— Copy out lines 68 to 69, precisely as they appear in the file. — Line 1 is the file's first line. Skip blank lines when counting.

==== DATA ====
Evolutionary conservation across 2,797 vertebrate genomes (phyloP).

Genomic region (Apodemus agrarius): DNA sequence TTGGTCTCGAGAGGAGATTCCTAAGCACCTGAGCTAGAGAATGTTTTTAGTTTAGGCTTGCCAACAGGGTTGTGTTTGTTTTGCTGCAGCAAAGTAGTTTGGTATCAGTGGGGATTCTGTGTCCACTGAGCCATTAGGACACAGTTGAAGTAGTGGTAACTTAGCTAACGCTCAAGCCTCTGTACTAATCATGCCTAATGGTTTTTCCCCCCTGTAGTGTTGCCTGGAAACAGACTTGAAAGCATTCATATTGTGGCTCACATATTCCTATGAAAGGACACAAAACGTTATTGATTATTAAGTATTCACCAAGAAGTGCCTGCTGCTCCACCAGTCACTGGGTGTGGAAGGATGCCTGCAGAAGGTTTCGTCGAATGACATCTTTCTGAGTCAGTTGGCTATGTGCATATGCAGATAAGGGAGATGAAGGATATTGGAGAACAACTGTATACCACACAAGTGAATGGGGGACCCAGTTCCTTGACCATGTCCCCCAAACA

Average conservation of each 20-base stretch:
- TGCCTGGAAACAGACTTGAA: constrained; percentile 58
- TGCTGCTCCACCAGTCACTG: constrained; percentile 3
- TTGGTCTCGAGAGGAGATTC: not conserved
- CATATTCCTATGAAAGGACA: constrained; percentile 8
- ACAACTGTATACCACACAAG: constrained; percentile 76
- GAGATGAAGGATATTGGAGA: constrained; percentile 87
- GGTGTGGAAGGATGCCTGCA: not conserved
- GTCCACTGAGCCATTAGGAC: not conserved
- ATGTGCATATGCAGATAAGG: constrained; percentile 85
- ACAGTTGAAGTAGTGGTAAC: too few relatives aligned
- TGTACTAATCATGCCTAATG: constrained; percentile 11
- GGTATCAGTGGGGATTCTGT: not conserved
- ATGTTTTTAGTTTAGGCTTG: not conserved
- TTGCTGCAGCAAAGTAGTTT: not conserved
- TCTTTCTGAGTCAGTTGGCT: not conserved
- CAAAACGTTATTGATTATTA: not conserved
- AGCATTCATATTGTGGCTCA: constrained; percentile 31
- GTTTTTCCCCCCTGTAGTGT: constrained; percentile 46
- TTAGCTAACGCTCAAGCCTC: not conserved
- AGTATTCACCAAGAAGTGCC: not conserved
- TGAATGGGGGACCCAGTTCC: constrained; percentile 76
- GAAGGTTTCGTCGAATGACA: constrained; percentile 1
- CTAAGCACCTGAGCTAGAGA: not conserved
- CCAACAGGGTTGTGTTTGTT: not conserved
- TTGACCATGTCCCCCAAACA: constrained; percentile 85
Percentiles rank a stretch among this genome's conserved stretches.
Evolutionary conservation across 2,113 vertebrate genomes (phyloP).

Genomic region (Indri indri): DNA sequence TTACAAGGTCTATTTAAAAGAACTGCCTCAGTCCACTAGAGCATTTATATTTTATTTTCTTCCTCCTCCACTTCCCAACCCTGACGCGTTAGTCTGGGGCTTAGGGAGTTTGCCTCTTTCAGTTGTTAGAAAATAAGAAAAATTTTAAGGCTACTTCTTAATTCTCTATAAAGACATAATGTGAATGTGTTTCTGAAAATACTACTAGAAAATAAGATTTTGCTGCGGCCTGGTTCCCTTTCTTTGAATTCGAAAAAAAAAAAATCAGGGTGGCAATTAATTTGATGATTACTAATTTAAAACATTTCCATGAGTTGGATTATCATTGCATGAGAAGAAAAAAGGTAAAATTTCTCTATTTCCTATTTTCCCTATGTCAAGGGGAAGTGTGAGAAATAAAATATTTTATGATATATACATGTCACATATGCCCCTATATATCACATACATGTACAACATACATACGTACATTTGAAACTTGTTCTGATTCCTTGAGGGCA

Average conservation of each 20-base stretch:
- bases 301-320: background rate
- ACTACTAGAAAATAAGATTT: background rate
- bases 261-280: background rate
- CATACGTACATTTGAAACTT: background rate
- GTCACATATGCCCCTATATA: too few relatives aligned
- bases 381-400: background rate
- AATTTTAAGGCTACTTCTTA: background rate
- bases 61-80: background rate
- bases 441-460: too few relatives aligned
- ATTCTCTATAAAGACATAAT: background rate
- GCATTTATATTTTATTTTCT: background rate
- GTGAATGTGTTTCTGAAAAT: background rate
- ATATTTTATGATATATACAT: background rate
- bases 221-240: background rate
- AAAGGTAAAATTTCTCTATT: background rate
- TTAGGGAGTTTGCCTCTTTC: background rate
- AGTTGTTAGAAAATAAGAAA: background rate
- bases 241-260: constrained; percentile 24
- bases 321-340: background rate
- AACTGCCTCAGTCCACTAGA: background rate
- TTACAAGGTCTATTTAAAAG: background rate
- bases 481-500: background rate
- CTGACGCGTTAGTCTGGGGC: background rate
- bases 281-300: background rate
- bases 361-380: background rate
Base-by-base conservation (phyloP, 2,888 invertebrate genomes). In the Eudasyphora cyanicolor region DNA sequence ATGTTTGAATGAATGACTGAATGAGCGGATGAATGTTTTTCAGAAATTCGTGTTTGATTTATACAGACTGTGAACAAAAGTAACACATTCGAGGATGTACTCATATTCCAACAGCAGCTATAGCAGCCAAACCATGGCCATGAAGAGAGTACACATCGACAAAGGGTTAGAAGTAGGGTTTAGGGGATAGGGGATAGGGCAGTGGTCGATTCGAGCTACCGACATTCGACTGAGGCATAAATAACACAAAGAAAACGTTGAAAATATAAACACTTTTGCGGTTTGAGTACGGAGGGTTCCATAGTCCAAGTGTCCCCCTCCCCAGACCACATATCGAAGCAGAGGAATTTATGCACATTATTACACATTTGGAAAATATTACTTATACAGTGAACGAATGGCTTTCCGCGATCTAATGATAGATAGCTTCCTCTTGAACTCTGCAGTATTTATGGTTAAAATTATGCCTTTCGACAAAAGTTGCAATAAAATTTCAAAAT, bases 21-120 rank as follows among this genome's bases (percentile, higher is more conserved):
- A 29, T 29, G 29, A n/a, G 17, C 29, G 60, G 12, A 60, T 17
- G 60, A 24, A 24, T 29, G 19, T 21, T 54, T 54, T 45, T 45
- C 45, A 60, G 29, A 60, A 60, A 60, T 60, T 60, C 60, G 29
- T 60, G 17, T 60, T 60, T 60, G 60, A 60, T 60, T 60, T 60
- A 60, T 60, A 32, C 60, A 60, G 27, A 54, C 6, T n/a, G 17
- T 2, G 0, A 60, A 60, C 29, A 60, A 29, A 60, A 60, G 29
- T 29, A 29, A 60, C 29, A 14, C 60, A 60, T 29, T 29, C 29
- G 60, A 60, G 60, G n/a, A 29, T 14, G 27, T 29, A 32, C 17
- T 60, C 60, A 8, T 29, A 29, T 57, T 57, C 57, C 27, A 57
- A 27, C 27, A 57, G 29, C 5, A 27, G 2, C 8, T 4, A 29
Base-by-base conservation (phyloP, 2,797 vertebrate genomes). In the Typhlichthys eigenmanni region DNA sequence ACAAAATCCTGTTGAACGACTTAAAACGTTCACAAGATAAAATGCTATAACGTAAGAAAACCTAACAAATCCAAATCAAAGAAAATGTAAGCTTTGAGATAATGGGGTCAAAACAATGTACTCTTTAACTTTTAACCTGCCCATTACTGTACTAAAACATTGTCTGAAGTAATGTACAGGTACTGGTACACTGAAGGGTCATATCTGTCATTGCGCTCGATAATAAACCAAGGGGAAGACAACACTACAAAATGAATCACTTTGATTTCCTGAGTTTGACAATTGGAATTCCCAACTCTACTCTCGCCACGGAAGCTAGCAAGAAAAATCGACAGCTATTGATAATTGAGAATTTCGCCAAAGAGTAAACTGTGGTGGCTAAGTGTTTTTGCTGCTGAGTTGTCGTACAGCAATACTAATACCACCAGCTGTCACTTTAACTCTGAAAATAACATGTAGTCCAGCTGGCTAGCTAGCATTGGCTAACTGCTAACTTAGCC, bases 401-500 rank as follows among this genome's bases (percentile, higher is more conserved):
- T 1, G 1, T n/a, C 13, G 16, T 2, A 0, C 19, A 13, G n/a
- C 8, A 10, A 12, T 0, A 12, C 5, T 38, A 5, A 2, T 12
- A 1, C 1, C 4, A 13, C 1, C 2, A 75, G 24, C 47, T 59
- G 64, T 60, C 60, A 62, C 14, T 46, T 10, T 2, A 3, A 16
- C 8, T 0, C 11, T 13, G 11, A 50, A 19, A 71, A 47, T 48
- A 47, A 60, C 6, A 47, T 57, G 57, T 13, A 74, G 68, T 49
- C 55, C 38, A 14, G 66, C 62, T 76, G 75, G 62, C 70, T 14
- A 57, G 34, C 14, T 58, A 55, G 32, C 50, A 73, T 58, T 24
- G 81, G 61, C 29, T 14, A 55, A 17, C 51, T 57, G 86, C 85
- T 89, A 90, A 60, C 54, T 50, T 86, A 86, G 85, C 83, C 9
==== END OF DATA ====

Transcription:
- A 27, C 27, A 57, G 29, C 5, A 27, G 2, C 8, T 4, A 29
Base-by-base conservation (phyloP, 2,797 vertebrate genomes). In the Typhlichthys eigenmanni region DNA sequence ACAAAATCCTGTTGAACGACTTAAAACGTTCACAAGATAAAATGCTATAACGTAAGAAAACCTAACAAATCCAAATCAAAGAAAATGTAAGCTTTGAGATAATGGGGTCAAAACAATGTACTCTTTAACTTTTAACCTGCCCATTACTGTACTAAAACATTGTCTGAAGTAATGTACAGGTACTGGTACACTGAAGGGTCATATCTGTCATTGCGCTCGATAATAAACCAAGGGGAAGACAACACTACAAAATGAATCACTTTGATTTCCTGAGTTTGACAATTGGAATTCCCAACTCTACTCTCGCCACGGAAGCTAGCAAGAAAAATCGACAGCTATTGATAATTGAGAATTTCGCCAAAGAGTAAACTGTGGTGGCTAAGTGTTTTTGCTGCTGAGTTGTCGTACAGCAATACTAATACCACCAGCTGTCACTTTAACTCTGAAAATAACATGTAGTCCAGCTGGCTAGCTAGCATTGGCTAACTGCTAACTTAGCC, bases 401-500 rank as follows among this genome's bases (percentile, higher is more conserved):